Pollster Charles Franklin administers the highly regarded Marquette University Law School poll. In an interview with The 74, he noted that Wisconsin voters have favored greater education spending over further tax cuts in recent years. “This is a case where public opinion seems to have turned, to put more priority on public school funding, over these last four years,” he said.

“Where we have seen local referenda to increase school spending, the vast majority have passed; that shows voters willing to tax themselves and support K-12 public schools in their area. You can chalk that up to a better economy; you can also chalk it up to the success Walker has had in holding down property taxes. And you can point to a wide perception of strains on the local school budgets.”

Perhaps that’s why the governor has struck a remarkably different tenor on education in the Trump era. His 2017 budget included a $200-per-pupil spending increase, even more than Evers asked for in his agency’s request. He has regularly boasted in recent months that Wisconsin is now investing “more money into education than ever before.” Marquette’s Borsuk says that Walker has consciously worked to burnish his image in the wake of shifting attitudes, including shooting a campaign ad with a teacher praising his leadership.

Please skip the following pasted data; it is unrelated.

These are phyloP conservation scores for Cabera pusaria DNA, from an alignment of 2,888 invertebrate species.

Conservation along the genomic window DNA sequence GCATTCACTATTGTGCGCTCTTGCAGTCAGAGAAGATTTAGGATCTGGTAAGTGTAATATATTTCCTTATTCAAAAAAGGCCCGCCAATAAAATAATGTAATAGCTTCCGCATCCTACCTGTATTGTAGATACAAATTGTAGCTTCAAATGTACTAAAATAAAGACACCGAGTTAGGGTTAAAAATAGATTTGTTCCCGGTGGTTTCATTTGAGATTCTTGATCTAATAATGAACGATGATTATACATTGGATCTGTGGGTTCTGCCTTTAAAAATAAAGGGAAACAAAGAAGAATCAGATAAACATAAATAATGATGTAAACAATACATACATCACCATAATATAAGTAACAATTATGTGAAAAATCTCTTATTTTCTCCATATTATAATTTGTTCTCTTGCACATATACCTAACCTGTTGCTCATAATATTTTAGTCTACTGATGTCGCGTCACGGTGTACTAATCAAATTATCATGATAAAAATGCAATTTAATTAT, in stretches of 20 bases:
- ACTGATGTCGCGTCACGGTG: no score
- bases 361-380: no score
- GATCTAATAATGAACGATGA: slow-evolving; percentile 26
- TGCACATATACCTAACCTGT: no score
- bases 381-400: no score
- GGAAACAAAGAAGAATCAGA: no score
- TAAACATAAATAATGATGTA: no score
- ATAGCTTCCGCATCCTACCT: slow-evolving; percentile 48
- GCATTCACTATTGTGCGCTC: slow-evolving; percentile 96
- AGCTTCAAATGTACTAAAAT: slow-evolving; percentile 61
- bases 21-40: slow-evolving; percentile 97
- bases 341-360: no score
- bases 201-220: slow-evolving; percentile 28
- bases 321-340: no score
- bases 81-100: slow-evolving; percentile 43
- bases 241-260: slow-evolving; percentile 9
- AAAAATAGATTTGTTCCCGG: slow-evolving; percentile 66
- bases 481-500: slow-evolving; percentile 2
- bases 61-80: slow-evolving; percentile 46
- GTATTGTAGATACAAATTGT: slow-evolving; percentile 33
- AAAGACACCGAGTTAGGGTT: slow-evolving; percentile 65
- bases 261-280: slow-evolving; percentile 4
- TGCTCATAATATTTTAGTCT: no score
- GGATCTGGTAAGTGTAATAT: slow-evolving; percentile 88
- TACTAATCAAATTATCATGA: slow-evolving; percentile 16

“$200 [per pupil] is, in reality, not a huge fortune,” Borsuk said. “But it’s better than schools have done in [Walker’s] prior state budgets. It does soften the issue, and Walker has been talking up education. He’s spent the last year and a half visiting school after school. Suddenly, he’s the education governor.”

Knives Out

At the same time that Walker is softening his image on schools, he’s sharpening his knives for a confrontation with Evers, who many expect to win the Democratic nomination. His most prominent criticism — that the superintendent ignored sexual misconduct among Wisconsin teachers — has been honed for nearly a year.

The same week Evers announced his candidacy for governor last August, the state GOP released ads claiming that he had “allowed a middle school teacher found guilty of spreading pornographic material at school to keep teaching students.”